Characterizing Groundwater and Surface-Water Interaction in the Mississippi Delta Using Hydrograph Separation
Tuesday, December 5, 2017: 1:20 p.m.
101 C (Music City Center)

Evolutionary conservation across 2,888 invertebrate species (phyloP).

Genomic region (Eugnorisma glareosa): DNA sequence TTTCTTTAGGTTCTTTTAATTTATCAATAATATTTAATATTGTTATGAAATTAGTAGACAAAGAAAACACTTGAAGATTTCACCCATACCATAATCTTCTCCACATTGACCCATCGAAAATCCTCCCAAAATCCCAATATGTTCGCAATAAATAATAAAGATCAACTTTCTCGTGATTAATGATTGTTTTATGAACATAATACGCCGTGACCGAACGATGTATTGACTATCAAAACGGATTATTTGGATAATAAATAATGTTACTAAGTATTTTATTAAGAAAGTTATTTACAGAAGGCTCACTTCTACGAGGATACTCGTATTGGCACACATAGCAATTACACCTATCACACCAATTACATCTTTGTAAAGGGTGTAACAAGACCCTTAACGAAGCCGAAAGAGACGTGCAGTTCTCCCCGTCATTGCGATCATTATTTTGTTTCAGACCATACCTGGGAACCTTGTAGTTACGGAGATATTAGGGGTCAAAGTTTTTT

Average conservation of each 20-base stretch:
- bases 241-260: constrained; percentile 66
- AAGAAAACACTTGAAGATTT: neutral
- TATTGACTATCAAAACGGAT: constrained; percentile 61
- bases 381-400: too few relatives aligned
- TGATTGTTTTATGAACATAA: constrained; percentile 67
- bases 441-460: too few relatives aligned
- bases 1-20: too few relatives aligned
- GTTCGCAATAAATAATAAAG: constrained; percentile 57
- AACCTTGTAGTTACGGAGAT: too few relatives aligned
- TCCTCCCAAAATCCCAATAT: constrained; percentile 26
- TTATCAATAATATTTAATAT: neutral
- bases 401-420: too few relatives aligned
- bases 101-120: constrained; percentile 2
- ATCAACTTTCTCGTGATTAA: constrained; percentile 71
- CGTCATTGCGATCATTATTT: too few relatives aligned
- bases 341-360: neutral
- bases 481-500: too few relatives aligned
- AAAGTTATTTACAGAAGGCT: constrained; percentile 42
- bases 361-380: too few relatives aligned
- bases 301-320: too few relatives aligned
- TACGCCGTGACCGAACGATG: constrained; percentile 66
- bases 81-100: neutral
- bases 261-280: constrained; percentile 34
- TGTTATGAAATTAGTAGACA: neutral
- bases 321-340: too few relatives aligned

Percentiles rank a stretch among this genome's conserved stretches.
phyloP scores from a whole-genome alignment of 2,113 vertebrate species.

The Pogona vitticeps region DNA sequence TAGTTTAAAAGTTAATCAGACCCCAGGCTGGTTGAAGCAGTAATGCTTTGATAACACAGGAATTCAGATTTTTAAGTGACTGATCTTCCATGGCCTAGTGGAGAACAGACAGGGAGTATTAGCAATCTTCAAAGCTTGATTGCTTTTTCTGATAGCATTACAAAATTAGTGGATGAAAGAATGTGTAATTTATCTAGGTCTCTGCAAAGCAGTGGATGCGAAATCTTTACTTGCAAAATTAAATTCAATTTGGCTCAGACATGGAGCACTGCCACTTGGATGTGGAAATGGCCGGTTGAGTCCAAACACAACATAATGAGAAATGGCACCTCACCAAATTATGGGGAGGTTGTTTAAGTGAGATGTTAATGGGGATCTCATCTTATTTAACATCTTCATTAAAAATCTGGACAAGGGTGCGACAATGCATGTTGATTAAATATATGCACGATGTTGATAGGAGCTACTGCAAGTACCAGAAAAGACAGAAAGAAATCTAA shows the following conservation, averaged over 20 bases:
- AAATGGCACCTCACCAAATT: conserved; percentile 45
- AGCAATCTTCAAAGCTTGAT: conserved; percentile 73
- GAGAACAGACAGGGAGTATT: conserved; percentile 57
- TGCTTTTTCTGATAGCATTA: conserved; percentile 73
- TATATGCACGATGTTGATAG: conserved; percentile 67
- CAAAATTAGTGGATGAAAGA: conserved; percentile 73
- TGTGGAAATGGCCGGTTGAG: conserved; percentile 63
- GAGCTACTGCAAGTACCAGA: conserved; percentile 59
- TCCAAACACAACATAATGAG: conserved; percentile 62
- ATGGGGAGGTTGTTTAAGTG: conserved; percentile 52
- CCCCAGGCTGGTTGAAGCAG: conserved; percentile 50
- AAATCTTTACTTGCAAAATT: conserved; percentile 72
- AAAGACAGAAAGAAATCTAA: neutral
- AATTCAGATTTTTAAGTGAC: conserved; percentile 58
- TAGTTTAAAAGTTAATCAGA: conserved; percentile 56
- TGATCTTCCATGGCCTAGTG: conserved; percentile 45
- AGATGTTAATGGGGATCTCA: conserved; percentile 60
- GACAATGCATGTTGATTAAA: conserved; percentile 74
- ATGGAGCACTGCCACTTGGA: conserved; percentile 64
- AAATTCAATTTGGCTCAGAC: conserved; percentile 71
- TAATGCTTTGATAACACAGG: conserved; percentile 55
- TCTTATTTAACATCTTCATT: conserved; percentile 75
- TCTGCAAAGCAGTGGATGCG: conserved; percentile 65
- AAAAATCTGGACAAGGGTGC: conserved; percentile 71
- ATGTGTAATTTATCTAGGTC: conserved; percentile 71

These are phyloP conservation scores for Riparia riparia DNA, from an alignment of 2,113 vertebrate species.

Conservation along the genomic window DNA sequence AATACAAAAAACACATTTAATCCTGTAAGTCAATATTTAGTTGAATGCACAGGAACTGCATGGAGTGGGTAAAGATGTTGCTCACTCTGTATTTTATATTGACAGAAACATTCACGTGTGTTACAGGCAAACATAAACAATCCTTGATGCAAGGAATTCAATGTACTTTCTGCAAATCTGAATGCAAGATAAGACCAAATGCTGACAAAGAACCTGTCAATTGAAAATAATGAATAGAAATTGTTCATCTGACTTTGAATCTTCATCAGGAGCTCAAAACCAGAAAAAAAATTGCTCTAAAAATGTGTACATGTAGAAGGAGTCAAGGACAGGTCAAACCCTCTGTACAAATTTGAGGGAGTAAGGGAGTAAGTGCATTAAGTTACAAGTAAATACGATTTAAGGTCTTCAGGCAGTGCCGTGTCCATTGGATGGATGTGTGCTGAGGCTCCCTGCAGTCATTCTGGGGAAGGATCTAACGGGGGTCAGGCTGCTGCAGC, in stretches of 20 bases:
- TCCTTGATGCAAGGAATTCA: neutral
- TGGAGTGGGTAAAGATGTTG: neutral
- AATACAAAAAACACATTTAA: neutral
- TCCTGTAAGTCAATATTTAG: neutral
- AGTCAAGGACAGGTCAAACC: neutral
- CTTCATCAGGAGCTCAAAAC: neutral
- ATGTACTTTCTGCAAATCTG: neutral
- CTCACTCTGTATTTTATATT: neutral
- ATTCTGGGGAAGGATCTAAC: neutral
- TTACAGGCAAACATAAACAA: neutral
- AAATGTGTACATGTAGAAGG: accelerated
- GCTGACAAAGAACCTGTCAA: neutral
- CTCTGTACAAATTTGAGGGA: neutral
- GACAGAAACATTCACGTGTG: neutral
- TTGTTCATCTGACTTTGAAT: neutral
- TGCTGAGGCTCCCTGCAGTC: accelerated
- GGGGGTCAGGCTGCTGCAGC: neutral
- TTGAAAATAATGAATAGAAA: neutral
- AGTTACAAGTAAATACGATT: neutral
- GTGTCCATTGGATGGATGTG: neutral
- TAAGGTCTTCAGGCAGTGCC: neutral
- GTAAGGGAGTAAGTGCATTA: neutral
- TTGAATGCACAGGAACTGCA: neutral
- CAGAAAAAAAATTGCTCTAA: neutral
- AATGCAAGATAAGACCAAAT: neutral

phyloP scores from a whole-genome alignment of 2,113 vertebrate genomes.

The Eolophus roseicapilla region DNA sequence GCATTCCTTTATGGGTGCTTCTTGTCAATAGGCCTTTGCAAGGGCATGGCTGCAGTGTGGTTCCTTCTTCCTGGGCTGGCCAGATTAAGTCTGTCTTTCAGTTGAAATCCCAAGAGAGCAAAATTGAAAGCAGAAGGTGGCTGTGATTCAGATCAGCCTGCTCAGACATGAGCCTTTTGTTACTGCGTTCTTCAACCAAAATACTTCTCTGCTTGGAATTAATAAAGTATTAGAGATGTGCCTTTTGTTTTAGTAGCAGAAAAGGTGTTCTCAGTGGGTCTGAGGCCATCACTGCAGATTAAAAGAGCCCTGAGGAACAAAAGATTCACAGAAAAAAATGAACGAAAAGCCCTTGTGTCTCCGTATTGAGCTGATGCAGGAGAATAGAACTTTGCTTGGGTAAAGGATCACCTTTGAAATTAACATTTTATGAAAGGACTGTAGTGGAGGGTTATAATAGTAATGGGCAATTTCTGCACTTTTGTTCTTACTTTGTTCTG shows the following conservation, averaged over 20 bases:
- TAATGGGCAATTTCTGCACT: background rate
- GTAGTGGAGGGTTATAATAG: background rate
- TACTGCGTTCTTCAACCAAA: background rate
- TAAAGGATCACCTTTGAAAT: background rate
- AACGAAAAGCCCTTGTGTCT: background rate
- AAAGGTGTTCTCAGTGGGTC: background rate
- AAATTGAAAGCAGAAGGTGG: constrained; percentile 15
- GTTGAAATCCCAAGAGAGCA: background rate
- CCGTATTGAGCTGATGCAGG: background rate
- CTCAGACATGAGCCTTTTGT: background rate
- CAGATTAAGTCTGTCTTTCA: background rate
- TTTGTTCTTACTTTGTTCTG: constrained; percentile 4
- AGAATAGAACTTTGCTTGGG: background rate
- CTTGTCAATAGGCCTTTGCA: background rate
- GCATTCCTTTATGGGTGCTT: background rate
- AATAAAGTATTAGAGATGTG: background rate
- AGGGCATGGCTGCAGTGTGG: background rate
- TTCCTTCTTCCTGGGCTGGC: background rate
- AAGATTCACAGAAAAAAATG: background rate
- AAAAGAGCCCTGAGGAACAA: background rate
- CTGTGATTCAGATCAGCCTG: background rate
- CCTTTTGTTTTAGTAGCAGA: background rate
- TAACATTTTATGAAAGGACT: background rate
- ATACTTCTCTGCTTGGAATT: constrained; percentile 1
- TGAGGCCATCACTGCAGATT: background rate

Understanding the relationship between groundwater withdrawals and aquifer response can allow for the estimation of changes in groundwater availability over time and help determine best water-resource-management practices to sustain groundwater and surface water resources for agricultural irrigation, ecological flow, and other uses. An increase in groundwater withdrawals from the Mississippi River valley alluvial (MRVA) aquifer for agricultural irrigation has resulted in stream and groundwater level declines in the Mississippi Delta region, in northwest Mississippi. In 2016, the U.S. Geological Survey (USGS) began a study to better understand the effects of pumping on groundwater availability in the alluvial aquifer. Two USGS continuous continuous-gaging stations and co-located piezometers provided hydrologic data to characterized groundwater/surface-water interaction at two sites in the Delta. The sites are located at the Sunflower River at Sunflower, Mississippi and the Tallahatchie River at Money, Mississippi. Baseflow, the amount of groundwater that contributes to streamflow, was estimated at each site using hydrograph-separation and trend-analysis techniques provided in the USGS Groundwater Toolbox open-source software. Recently collected streambed resistivity data provided insight into the variability of hydraulic connectivity along streambeds and values were compared with the hydrograph separation and trend analysis results. This combination of techniques allowed for better characterization of the hydrogeologic conditions and the groundwater/surface-water interactions at the selected site. Characterizing hydrologic relations such as this will help refine a regional groundwater model of the Delta that will aid water-resource managers in future decisions pertaining to groundwater availability of the alluvial aquifer.